Cavitated pumps may be rebuildable, but the system inlet problems must be fixed first.

*Let the oil warm up by running with no load and at a slower RPM if possible.

Overheating:  This is an often-ignored cause of pump failure as well as other serious system problems.  A hydraulic system produces heat and the oil absorbs it.  The system also radiates heat, mostly from metal surfaces.  The hotter it gets, the faster it radiates the heat so eventually the rate of radiation equals the rate of heat creation.  If this temperature is over 180º F, bad things start to happen in the system.  Seals get hardened and start to leak, hoses lose flexibility and crack, and the oil gets too thin to lubricate moving metal parts and they are scored or galled.

We recommend 150º F, measured on the tank, as a good maximum operating temperature.

The most usual means of insuring adequate heat radiation is by using a good sized reservoir.  And using a too-small reservoir is often responsible for a too-hot system.  The “rule of thumb” is to size the tank for one minute’s oil flow from the pump, i.e. for a 16 GPM pump, use a minimum 16 gal. tank.  (The rule for industrial systems is 3 minute’s worth of oil.)  For systems with heavy constant loads, especially driving hydraulic motors, more cooling capacity will be required.  For example, bush hogs and gravel shakers.  Heat exchangers (radiators) are often installed when a large reservoir cannot be used.  But they must have a power source to drive the fan, often impractical on smaller systems.  Systems used for less than 15 minutes and then allowed to cool can use small reservoirs.

Pumps used in an overheated system usually don’t last long.  First they leak as the seals break down, and then the insides are worn and galled from lack of lubrication.  Remember, your system doesn’t care how difficult or inconvenient it is for you to control the temperature!  If it gets too hot, you will pay.

What pump do I need for my application?

Pump selection depends on what flow & pressure will be required by the hydraulic system, i.e., how fast the cylinder or motor should run and how much force or torque it must develop.  Then a pump can be selected which is capable of that flow & pressure.  And then an engine or motor can be selected which is capable of driving that pump with sufficient power.

Selecting components for a hydraulic system can get complicated.  We have a lot of experience replacing system components or building new ones.  We’ll be happy to help you get the right one.

Hydraulic Systems

Heat Exchangers

Heat Exchangers (Radiators)  This is the other common way of dealing with excess heat.  Heat exchangers are very effective:  a  small heat exchanger will dissipate as much heat as a large reservoir, but they are expensive and require a fan, usually electric.  It’s important to size the heat exchanger properly – we can help with that.  Some industrial systems use oil-to-water heat exchangers, which are very effective and also compact.  And they don’t produce hot air which may be a problem indoors.  Of course, they require a source of cool running water, and a place to return it to.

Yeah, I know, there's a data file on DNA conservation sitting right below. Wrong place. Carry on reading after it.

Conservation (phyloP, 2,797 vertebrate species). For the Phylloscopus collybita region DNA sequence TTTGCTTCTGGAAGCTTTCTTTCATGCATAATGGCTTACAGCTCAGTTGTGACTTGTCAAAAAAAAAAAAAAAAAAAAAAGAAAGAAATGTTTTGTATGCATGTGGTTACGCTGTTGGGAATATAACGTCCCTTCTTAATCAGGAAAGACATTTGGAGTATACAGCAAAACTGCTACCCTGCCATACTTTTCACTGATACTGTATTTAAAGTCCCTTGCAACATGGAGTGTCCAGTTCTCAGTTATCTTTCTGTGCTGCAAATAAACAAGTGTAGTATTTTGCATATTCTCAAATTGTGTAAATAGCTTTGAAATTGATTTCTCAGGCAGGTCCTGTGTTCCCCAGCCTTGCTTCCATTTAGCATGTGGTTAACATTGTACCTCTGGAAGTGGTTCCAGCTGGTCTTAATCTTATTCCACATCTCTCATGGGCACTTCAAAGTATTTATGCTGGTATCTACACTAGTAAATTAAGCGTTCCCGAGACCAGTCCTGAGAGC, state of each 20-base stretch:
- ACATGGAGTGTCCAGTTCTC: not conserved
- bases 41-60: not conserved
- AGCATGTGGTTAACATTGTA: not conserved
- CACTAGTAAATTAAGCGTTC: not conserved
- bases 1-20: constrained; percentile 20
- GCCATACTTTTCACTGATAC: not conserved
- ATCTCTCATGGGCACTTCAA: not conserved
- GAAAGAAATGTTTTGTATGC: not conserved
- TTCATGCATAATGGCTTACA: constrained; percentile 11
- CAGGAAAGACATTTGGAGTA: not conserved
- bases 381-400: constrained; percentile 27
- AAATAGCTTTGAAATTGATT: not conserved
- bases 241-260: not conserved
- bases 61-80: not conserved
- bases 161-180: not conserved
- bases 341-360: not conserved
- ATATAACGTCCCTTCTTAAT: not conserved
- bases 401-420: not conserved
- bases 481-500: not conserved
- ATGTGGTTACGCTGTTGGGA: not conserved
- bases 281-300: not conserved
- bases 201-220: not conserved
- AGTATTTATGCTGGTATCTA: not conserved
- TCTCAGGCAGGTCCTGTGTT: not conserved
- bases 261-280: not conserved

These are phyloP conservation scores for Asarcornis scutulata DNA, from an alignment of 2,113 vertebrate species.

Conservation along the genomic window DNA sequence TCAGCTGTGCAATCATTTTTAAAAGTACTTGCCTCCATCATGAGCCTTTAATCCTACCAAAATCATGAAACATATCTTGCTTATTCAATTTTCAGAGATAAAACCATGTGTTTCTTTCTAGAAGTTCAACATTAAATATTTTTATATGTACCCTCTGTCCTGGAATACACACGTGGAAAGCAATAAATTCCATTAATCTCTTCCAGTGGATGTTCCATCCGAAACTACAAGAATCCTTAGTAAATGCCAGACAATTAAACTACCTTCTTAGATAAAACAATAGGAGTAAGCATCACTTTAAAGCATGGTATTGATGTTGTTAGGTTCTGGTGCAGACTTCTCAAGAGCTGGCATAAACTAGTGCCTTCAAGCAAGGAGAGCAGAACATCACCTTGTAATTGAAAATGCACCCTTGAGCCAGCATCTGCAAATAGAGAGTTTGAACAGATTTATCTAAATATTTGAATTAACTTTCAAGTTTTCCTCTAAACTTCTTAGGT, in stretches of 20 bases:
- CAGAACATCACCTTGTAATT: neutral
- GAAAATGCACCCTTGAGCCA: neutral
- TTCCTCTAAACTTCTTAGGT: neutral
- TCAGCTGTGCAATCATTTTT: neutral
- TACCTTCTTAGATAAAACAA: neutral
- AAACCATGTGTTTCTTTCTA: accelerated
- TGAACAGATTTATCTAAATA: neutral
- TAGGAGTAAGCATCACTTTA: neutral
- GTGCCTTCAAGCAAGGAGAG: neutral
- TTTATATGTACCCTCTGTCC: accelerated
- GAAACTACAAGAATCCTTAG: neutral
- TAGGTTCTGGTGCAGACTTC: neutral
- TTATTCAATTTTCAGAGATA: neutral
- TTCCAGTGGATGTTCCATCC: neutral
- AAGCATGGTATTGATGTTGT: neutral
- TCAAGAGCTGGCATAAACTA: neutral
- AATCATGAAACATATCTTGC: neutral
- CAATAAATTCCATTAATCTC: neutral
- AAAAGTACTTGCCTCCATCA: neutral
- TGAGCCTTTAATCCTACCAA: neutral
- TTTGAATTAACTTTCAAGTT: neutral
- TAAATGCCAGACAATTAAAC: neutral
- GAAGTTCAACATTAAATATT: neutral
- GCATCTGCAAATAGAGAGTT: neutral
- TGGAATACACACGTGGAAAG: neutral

Keeping it Cool – what size Reservoir to use?

How to prevent overheating  The usual method is by using a large enough reservoir.  That does 2 things:  it gives the oil time to rest and give off its heat.  And the larger metal surfaces radiate more heat.

How big a tank do I need?  The rule of thumb is one minute’s pump flow as a bare minimum, i.e., if the pump flow is 16 GPM, the tank should hold no less than 16 gallons.  More is better!   Industrial systems often use 3 minute’s worth of oil.  A heat exchanger is the other option.  Systems which will only be run for a short time, 15 minutes or less, and then allowed to cool, can use much smaller tanks.  Remember, your system doesn’t care if you have a good reason why you can’t install a larger tank!  If it gets too hot, you will pay!

Overheating – how hot is too hot?

Overheating is one of the 2 most common causes of hydraulic system failure (the other is contamination).

How hot is too hot?  If the reservoir is so hot you can’t hold your hand on it, it’s probably too hot.  150°F is as hot as we recommend for the reservoir.  At that temperature one or more of your components is likely much hotter.  Most seals start to lose elasticity at 180°F.  Some components in the oil may start to break down.  And the oil gets so thin at high temps that it doesn’t lubricate the moving metal parts sufficiently.

What makes it overheat?  Friction in the pump, and internal leakage in pump, valve, or cylinder all create some heat.  Also the power needed to push the oil through various holes and passages in valve, hoses & fittings makes it hotter.  It often only takes 15 – 20 minutes for the heat to build up. Hydraulic motors running constantly usually create a lot of heat.

Where does the heat go?  The heat is radiated away mostly by the metal components.  While the oil not being used at the moment sits in the reservoir, it has a chance to cool through the walls of the tank.  The longer it rests in the tank, the more chance it has to cool off.

How often should I change my oil and filter?

The filter should be changed when the pressure drop through it reaches 10 – 15 PSI.  Lacking an indicator, the rule of thumb is every 6 months to a year, depending on use.